Boolean queries are a type of search allowing you to combine keywords or phrases to produce more relevant results. This method of searching is supported when searching across candidates in Greenhouse. In this article, we will provide instructions on how to enable Boolean queries for candidate searches as well as some tips and external resources on Boolean queries.


Enable Boolean Queries for Candidate Searches

To enable Boolean queries for candidate searches, click All Candidates from your navigation bar. From the All Candidates page, navigate to the left-hand panel to Full Text Search and toggle the button to ON.


Boolean queries are now enabled for candidate searches. You can use the Search candidates  field to find candidates using Boolean operators and modifiers.


Note: If you are unfamiliar with Boolean queries we suggest reviewing our assorted tips and resources below.


Tips and Resources 

You can find an in-depth look at basic operators and modifiers in this external resource. In this section, we have organized the most fundamental Boolean operators and modifiers to help you get started:

Note: If you are copying and pasting your Boolean search string from MS Word or other programs, quotation marks will be treated as "smart quotes" which are not compatible with Boolean search.  If you are using quotation marks in your search, please type them in or copy from a basic notepad program. For additional details on smart quotes, please click here

Boolean Operators

Boolean operators are words that connect your search terms.

Boolean Operator Example Description
AND engineer AND "senior developer" 

AND limits your search, because you're requiring that any search term following AND must appear in the results.  This should help when you're trying to find candidates who possess a certain set of skills and experience.

This will return results that include both the word engineer and the phrase "senior developer".  All search results will include both.  Results will not include resumes, notes, or scorecards that have either engineer or "senior developer" (but not both).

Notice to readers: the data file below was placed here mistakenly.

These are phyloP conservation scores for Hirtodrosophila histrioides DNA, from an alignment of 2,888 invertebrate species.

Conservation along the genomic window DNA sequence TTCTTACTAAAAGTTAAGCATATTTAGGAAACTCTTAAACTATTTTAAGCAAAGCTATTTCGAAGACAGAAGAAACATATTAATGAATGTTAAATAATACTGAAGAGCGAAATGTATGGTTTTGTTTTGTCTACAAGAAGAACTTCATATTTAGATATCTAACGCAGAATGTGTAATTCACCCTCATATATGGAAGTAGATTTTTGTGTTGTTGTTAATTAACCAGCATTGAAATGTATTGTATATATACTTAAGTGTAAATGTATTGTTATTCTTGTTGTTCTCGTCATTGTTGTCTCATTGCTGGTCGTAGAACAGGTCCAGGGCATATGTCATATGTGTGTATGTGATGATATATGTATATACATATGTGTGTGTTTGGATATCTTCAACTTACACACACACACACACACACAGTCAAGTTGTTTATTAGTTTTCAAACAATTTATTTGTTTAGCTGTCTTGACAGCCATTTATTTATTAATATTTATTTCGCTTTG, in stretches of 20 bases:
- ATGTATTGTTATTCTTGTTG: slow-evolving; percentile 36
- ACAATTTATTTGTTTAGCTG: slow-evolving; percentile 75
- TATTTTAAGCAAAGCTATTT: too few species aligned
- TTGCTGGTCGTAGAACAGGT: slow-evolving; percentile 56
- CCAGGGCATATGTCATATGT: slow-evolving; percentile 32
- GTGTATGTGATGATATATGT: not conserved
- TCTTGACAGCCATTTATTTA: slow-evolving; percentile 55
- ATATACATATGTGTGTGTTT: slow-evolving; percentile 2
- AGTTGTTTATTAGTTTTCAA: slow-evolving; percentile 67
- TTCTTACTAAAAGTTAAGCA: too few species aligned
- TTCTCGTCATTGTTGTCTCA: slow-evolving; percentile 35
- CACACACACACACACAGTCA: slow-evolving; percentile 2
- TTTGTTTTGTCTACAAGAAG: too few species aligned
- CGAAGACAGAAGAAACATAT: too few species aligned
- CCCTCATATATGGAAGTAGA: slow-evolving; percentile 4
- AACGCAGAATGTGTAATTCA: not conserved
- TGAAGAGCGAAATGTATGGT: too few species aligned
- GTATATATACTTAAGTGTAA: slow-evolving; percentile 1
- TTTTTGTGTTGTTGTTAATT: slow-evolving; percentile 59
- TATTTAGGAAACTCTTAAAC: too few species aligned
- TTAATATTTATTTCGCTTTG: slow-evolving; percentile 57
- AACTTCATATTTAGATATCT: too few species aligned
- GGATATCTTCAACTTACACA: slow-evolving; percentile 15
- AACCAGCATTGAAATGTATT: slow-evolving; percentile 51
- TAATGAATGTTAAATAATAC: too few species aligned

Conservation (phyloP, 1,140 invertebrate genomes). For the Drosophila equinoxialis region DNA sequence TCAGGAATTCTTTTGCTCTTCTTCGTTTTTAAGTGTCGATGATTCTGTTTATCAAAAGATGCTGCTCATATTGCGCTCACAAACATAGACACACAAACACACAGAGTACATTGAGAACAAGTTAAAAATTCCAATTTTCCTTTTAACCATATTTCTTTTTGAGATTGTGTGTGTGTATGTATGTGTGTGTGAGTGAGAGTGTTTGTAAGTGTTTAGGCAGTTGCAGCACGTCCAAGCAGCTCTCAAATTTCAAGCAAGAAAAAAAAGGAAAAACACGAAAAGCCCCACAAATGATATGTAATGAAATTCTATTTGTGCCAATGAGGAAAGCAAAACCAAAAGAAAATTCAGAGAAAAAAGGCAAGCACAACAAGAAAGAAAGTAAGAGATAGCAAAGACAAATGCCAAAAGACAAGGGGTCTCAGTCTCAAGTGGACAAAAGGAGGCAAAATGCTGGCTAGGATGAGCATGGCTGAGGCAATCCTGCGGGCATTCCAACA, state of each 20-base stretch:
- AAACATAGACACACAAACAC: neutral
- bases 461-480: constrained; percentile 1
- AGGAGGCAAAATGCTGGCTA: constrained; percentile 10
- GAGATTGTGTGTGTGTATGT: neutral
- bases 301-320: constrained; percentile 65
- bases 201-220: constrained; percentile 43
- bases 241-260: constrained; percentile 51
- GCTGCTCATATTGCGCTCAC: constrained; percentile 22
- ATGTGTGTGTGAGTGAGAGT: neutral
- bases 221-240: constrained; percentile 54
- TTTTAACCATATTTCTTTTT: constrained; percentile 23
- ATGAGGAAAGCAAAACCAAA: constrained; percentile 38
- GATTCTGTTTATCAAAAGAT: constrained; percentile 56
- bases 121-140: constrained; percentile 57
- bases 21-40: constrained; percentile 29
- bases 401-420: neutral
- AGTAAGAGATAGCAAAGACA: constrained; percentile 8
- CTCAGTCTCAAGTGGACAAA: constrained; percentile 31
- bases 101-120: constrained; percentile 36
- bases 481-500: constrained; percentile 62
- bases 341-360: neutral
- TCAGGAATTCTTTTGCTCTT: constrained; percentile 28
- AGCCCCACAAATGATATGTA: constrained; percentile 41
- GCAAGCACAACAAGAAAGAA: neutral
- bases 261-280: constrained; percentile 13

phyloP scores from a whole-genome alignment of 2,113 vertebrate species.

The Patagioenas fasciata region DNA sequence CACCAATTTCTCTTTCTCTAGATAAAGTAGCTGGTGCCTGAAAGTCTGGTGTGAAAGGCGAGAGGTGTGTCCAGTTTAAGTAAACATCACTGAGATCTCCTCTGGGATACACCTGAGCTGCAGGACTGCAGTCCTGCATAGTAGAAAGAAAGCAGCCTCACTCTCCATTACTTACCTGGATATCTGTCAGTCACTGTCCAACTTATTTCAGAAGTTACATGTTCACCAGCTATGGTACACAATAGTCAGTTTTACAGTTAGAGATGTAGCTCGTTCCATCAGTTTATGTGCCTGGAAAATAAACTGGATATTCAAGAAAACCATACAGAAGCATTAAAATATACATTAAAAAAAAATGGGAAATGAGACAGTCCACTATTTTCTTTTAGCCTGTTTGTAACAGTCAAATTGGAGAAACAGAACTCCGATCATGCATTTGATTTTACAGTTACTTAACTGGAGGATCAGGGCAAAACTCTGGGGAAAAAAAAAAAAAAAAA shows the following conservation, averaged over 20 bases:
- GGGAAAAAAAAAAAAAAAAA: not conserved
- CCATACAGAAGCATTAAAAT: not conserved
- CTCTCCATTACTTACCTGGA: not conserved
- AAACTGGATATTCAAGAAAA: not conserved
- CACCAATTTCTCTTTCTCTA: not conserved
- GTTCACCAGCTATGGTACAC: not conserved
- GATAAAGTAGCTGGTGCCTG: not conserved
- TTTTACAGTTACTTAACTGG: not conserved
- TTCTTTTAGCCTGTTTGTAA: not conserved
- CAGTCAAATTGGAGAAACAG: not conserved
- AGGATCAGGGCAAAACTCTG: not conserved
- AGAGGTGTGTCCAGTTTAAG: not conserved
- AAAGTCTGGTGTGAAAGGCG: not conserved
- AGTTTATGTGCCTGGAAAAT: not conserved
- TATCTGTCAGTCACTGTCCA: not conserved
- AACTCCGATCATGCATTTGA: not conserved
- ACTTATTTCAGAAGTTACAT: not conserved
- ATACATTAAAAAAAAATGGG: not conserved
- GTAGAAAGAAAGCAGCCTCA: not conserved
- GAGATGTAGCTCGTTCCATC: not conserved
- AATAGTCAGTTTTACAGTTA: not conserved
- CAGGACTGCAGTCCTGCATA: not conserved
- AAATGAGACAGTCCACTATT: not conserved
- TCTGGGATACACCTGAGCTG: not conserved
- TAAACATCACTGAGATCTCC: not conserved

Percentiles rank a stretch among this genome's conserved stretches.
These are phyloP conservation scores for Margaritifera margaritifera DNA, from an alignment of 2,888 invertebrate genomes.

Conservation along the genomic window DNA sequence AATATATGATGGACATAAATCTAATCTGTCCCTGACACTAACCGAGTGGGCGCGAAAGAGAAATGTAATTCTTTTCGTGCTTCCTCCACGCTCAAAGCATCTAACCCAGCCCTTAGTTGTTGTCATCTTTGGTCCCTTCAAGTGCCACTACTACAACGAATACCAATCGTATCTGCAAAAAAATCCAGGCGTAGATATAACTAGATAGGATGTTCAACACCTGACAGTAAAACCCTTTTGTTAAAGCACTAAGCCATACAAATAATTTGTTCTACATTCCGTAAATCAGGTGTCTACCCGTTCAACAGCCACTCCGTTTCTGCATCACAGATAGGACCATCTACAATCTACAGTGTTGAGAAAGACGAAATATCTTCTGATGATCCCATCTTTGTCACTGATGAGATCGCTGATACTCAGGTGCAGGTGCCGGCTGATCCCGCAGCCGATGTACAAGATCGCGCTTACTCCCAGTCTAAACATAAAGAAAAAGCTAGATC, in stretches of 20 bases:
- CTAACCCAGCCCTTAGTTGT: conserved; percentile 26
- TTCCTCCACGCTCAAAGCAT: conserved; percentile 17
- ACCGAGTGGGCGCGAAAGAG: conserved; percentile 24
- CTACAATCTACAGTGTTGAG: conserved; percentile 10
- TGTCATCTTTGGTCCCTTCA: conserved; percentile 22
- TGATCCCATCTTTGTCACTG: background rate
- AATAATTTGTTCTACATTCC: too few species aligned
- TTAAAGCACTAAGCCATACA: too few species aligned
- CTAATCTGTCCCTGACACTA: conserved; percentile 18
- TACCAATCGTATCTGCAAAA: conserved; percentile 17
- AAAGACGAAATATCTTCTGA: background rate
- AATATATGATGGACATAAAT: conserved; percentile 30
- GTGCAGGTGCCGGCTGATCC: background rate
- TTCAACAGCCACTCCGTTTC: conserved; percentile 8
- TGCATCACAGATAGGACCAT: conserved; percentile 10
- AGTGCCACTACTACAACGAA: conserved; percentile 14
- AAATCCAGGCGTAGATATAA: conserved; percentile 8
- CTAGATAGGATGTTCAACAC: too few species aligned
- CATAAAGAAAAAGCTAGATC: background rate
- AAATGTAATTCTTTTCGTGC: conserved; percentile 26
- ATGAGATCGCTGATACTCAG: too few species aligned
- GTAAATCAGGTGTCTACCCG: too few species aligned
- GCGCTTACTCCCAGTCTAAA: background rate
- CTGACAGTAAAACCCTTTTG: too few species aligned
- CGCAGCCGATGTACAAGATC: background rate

OR trainer OR instructor OR teacher  OR provides options into a search so that the results will include either or both terms.  In other words, it expands and broadens your search so that you get more results.  Using the OR command allows you to create a list of possibilities for which only one match is important. In the provided example, you would receive results that contain one or more of the stated words that are synonymous.
NOT  architect NOT "software architect"

NOT is the command of exclusion.  If there are closely related terms that mean very different things, then using NOT is extremely helpful.

In the provided example, the search would give you results that contain the word architect, but leaving out any that use the phrase "software architect".

Boolean Modifiers: Phrase Searching

The modifiers listed below enable you to keep phrases intact or to perform sub queries within your main query.

Boolean Modifier Example Description

" "

quotation marks

"senior engineer" 

Quotation marks are used to capture a phrase that is to be kept intact in the exact word order stated.  Not using "" around a phrase will mean that each word is treated separately, usually with an assumed AND in between each one. For example:

senior engineer 

This would return any Candidates that had the words senior and engineer attached to them.

"senior engineer"

This would return only results that had the words "senior engineer" next to each other as phrase.

( )


(MIT OR Harvard) AND "Computer Science" Use parentheses to group clauses to form sub queries.  For example, to search for "MIT" or "Harvard" and "computer science":

Boolean Modifier: Wildcard searches

Boolean Modifier Example Description



Use * to represent any number of characters.  This enables you to search for the root of a word and obtain results containing several variants.  In the provided example, you will receives matches for Java and words like Javascript